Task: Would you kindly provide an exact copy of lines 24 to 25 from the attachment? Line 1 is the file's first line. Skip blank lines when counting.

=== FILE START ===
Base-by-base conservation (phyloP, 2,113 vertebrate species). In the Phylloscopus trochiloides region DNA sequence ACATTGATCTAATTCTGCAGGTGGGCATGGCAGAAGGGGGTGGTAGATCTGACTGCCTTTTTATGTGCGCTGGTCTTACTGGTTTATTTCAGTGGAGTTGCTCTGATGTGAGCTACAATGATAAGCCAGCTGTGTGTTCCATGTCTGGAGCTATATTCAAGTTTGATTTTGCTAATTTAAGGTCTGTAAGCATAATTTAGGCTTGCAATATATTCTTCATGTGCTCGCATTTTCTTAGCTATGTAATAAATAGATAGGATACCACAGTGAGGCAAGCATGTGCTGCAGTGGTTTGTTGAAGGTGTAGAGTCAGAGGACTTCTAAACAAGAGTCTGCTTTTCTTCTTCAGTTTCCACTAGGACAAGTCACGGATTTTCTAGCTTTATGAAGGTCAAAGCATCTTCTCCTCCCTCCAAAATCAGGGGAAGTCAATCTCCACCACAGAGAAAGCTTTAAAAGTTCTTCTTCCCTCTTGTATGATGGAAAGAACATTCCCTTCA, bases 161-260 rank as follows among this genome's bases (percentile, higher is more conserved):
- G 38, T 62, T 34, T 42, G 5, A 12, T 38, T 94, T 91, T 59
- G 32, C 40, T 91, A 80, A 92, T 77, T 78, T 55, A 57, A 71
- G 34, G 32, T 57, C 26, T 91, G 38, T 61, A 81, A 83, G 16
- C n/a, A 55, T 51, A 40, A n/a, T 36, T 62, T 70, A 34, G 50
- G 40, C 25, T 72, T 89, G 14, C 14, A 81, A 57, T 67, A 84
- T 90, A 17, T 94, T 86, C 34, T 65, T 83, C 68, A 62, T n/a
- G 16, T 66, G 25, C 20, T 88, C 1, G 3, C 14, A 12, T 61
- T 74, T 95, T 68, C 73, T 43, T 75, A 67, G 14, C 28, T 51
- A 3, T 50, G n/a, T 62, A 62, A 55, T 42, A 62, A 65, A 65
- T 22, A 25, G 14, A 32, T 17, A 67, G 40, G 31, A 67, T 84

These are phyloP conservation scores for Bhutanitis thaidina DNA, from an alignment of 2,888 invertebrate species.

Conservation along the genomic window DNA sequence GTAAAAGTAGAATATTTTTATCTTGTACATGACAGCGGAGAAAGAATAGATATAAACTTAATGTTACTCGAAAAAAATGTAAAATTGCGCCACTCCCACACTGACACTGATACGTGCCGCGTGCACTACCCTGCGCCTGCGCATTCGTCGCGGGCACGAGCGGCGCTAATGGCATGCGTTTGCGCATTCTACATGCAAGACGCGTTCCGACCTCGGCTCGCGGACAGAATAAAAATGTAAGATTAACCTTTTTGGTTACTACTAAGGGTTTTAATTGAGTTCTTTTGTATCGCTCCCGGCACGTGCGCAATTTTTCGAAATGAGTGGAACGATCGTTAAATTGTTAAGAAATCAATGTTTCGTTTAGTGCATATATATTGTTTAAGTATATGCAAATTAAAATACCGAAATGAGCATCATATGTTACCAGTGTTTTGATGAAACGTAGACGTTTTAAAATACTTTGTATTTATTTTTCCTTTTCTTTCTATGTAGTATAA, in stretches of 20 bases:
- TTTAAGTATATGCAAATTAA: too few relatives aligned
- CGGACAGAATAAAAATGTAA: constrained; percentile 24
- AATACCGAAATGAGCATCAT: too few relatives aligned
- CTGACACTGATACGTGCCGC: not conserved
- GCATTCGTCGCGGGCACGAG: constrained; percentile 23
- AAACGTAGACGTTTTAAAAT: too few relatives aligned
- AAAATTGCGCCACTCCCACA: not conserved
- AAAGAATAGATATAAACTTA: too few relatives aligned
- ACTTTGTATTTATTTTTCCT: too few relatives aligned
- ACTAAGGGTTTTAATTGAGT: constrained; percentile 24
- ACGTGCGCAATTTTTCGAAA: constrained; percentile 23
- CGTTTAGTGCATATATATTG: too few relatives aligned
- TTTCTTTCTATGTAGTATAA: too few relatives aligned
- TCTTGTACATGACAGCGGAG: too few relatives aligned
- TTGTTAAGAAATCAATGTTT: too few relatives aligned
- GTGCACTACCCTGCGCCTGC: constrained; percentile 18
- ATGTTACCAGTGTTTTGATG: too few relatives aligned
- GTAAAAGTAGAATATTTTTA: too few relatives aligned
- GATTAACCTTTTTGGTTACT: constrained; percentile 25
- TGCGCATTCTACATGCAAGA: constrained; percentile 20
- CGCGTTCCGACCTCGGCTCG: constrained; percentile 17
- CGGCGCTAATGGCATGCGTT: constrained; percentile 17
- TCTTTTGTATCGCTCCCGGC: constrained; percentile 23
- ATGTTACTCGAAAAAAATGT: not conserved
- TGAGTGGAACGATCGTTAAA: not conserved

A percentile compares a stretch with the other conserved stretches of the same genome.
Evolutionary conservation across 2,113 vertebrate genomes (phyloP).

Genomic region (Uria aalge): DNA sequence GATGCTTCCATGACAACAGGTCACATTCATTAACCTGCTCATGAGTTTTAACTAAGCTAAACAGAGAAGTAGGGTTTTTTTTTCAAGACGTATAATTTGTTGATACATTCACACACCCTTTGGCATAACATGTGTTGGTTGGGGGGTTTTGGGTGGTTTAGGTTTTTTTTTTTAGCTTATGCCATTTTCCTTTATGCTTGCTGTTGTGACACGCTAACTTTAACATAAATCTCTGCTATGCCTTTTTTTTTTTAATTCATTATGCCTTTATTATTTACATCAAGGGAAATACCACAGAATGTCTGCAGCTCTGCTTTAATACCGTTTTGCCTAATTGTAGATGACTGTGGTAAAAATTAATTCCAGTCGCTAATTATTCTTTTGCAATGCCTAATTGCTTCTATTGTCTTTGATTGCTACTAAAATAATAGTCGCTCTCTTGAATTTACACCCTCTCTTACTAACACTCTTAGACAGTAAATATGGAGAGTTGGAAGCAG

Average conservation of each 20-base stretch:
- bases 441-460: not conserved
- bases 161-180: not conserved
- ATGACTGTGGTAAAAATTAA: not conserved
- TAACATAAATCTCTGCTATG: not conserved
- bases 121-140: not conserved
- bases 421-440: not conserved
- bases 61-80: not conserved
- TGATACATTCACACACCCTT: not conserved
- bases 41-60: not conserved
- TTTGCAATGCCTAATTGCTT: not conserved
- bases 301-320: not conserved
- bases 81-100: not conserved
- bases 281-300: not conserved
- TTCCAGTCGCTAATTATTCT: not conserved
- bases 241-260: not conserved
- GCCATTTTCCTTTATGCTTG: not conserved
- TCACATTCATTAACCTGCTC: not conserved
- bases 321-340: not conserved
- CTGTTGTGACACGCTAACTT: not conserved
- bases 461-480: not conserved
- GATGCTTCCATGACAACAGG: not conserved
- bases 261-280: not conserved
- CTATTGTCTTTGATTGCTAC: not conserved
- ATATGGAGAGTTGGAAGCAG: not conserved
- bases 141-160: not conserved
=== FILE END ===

- ACGTGCGCAATTTTTCGAAA: constrained; percentile 23
- CGTTTAGTGCATATATATTG: too few relatives aligned